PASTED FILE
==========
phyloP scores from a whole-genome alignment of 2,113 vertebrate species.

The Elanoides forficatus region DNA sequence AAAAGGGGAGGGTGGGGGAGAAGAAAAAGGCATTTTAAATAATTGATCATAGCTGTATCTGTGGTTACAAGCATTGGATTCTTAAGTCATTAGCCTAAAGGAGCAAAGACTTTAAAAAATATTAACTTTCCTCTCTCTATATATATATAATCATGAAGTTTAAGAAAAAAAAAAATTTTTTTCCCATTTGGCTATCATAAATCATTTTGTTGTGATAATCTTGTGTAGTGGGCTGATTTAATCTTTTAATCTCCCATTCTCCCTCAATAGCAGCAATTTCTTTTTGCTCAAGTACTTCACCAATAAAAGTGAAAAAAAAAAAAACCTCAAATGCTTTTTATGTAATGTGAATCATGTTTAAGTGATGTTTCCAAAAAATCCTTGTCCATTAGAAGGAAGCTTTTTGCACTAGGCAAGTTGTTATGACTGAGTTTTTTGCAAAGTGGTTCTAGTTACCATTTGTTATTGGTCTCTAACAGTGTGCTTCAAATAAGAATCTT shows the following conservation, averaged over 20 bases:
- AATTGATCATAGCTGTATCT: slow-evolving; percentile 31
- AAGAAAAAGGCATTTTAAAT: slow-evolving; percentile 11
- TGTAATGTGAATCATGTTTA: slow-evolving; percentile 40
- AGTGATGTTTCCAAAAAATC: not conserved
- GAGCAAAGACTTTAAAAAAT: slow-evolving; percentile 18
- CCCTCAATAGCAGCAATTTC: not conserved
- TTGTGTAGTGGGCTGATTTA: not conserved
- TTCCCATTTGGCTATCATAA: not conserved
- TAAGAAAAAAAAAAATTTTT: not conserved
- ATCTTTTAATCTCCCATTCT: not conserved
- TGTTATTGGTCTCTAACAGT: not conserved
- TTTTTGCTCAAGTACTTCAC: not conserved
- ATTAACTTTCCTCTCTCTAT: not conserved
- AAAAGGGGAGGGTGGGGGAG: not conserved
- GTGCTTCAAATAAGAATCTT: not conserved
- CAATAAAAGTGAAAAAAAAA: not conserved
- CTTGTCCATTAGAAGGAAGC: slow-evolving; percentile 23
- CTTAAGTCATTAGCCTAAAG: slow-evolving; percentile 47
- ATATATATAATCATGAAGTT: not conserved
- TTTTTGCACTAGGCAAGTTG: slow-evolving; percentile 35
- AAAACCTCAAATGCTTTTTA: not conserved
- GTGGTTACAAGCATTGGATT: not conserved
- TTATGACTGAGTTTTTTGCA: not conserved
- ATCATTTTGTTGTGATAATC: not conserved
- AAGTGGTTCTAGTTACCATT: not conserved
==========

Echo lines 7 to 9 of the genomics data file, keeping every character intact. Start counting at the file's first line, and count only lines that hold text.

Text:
- GAGCAAAGACTTTAAAAAAT: slow-evolving; percentile 18
- CCCTCAATAGCAGCAATTTC: not conserved
- TTGTGTAGTGGGCTGATTTA: not conserved